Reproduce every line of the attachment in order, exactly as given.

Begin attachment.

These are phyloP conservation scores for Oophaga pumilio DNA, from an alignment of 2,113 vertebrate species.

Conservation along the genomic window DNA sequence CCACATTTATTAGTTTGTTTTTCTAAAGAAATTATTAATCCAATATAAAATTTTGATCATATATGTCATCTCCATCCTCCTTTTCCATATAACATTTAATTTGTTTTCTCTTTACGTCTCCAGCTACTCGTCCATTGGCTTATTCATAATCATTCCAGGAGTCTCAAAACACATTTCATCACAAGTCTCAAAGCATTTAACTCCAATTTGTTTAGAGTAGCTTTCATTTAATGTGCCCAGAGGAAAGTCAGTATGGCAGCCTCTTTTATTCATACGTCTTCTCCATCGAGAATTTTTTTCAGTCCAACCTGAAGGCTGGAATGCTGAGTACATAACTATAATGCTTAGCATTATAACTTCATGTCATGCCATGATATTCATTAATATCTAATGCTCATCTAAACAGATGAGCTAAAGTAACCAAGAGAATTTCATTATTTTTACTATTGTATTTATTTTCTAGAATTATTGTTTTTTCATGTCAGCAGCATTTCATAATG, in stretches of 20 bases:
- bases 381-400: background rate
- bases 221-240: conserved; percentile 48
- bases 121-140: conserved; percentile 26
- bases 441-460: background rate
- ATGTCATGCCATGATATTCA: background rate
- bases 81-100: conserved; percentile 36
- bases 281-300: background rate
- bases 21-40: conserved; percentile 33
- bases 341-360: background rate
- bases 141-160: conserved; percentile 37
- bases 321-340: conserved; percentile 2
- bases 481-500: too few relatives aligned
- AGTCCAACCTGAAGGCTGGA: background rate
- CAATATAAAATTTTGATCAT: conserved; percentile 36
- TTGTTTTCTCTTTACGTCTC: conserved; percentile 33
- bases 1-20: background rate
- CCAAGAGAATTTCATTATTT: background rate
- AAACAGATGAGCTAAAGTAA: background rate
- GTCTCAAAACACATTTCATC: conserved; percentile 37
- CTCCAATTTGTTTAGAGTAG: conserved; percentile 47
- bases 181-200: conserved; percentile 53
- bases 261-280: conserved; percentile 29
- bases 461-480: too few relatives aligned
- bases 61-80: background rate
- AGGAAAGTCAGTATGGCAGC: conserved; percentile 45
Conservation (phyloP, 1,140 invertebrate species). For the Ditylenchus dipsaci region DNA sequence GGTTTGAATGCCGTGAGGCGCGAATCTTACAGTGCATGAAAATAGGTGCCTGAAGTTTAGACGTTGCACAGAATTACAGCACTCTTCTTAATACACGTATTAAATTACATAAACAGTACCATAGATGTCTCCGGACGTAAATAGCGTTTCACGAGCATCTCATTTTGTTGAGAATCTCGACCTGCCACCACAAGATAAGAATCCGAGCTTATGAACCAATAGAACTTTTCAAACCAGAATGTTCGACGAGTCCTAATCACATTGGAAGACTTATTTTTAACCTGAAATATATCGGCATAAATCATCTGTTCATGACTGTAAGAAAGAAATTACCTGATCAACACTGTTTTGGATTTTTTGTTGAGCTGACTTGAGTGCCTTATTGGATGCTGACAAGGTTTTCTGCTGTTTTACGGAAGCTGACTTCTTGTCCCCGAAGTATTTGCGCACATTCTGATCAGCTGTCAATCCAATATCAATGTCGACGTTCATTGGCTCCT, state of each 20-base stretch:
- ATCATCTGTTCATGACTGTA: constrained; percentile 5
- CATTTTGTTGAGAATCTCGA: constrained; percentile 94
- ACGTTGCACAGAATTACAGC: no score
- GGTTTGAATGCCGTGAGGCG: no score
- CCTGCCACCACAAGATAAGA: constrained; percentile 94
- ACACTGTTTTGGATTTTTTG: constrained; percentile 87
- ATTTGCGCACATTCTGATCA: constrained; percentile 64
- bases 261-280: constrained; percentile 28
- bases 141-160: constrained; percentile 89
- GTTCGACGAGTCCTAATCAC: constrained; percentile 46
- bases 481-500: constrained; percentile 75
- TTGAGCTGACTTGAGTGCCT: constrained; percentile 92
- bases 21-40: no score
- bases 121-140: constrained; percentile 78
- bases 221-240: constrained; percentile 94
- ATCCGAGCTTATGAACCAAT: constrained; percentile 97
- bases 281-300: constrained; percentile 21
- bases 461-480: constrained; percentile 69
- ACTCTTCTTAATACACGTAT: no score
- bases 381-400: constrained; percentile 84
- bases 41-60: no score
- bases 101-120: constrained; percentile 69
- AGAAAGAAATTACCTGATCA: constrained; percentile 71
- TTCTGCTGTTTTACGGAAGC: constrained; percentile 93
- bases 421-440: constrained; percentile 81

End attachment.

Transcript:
These are phyloP conservation scores for Oophaga pumilio DNA, from an alignment of 2,113 vertebrate species.

Conservation along the genomic window DNA sequence CCACATTTATTAGTTTGTTTTTCTAAAGAAATTATTAATCCAATATAAAATTTTGATCATATATGTCATCTCCATCCTCCTTTTCCATATAACATTTAATTTGTTTTCTCTTTACGTCTCCAGCTACTCGTCCATTGGCTTATTCATAATCATTCCAGGAGTCTCAAAACACATTTCATCACAAGTCTCAAAGCATTTAACTCCAATTTGTTTAGAGTAGCTTTCATTTAATGTGCCCAGAGGAAAGTCAGTATGGCAGCCTCTTTTATTCATACGTCTTCTCCATCGAGAATTTTTTTCAGTCCAACCTGAAGGCTGGAATGCTGAGTACATAACTATAATGCTTAGCATTATAACTTCATGTCATGCCATGATATTCATTAATATCTAATGCTCATCTAAACAGATGAGCTAAAGTAACCAAGAGAATTTCATTATTTTTACTATTGTATTTATTTTCTAGAATTATTGTTTTTTCATGTCAGCAGCATTTCATAATG, in stretches of 20 bases:
- bases 381-400: background rate
- bases 221-240: conserved; percentile 48
- bases 121-140: conserved; percentile 26
- bases 441-460: background rate
- ATGTCATGCCATGATATTCA: background rate
- bases 81-100: conserved; percentile 36
- bases 281-300: background rate
- bases 21-40: conserved; percentile 33
- bases 341-360: background rate
- bases 141-160: conserved; percentile 37
- bases 321-340: conserved; percentile 2
- bases 481-500: too few relatives aligned
- AGTCCAACCTGAAGGCTGGA: background rate
- CAATATAAAATTTTGATCAT: conserved; percentile 36
- TTGTTTTCTCTTTACGTCTC: conserved; percentile 33
- bases 1-20: background rate
- CCAAGAGAATTTCATTATTT: background rate
- AAACAGATGAGCTAAAGTAA: background rate
- GTCTCAAAACACATTTCATC: conserved; percentile 37
- CTCCAATTTGTTTAGAGTAG: conserved; percentile 47
- bases 181-200: conserved; percentile 53
- bases 261-280: conserved; percentile 29
- bases 461-480: too few relatives aligned
- bases 61-80: background rate
- AGGAAAGTCAGTATGGCAGC: conserved; percentile 45
Conservation (phyloP, 1,140 invertebrate species). For the Ditylenchus dipsaci region DNA sequence GGTTTGAATGCCGTGAGGCGCGAATCTTACAGTGCATGAAAATAGGTGCCTGAAGTTTAGACGTTGCACAGAATTACAGCACTCTTCTTAATACACGTATTAAATTACATAAACAGTACCATAGATGTCTCCGGACGTAAATAGCGTTTCACGAGCATCTCATTTTGTTGAGAATCTCGACCTGCCACCACAAGATAAGAATCCGAGCTTATGAACCAATAGAACTTTTCAAACCAGAATGTTCGACGAGTCCTAATCACATTGGAAGACTTATTTTTAACCTGAAATATATCGGCATAAATCATCTGTTCATGACTGTAAGAAAGAAATTACCTGATCAACACTGTTTTGGATTTTTTGTTGAGCTGACTTGAGTGCCTTATTGGATGCTGACAAGGTTTTCTGCTGTTTTACGGAAGCTGACTTCTTGTCCCCGAAGTATTTGCGCACATTCTGATCAGCTGTCAATCCAATATCAATGTCGACGTTCATTGGCTCCT, state of each 20-base stretch:
- ATCATCTGTTCATGACTGTA: constrained; percentile 5
- CATTTTGTTGAGAATCTCGA: constrained; percentile 94
- ACGTTGCACAGAATTACAGC: no score
- GGTTTGAATGCCGTGAGGCG: no score
- CCTGCCACCACAAGATAAGA: constrained; percentile 94
- ACACTGTTTTGGATTTTTTG: constrained; percentile 87
- ATTTGCGCACATTCTGATCA: constrained; percentile 64
- bases 261-280: constrained; percentile 28
- bases 141-160: constrained; percentile 89
- GTTCGACGAGTCCTAATCAC: constrained; percentile 46
- bases 481-500: constrained; percentile 75
- TTGAGCTGACTTGAGTGCCT: constrained; percentile 92
- bases 21-40: no score
- bases 121-140: constrained; percentile 78
- bases 221-240: constrained; percentile 94
- ATCCGAGCTTATGAACCAAT: constrained; percentile 97
- bases 281-300: constrained; percentile 21
- bases 461-480: constrained; percentile 69
- ACTCTTCTTAATACACGTAT: no score
- bases 381-400: constrained; percentile 84
- bases 41-60: no score
- bases 101-120: constrained; percentile 69
- AGAAAGAAATTACCTGATCA: constrained; percentile 71
- TTCTGCTGTTTTACGGAAGC: constrained; percentile 93
- bases 421-440: constrained; percentile 81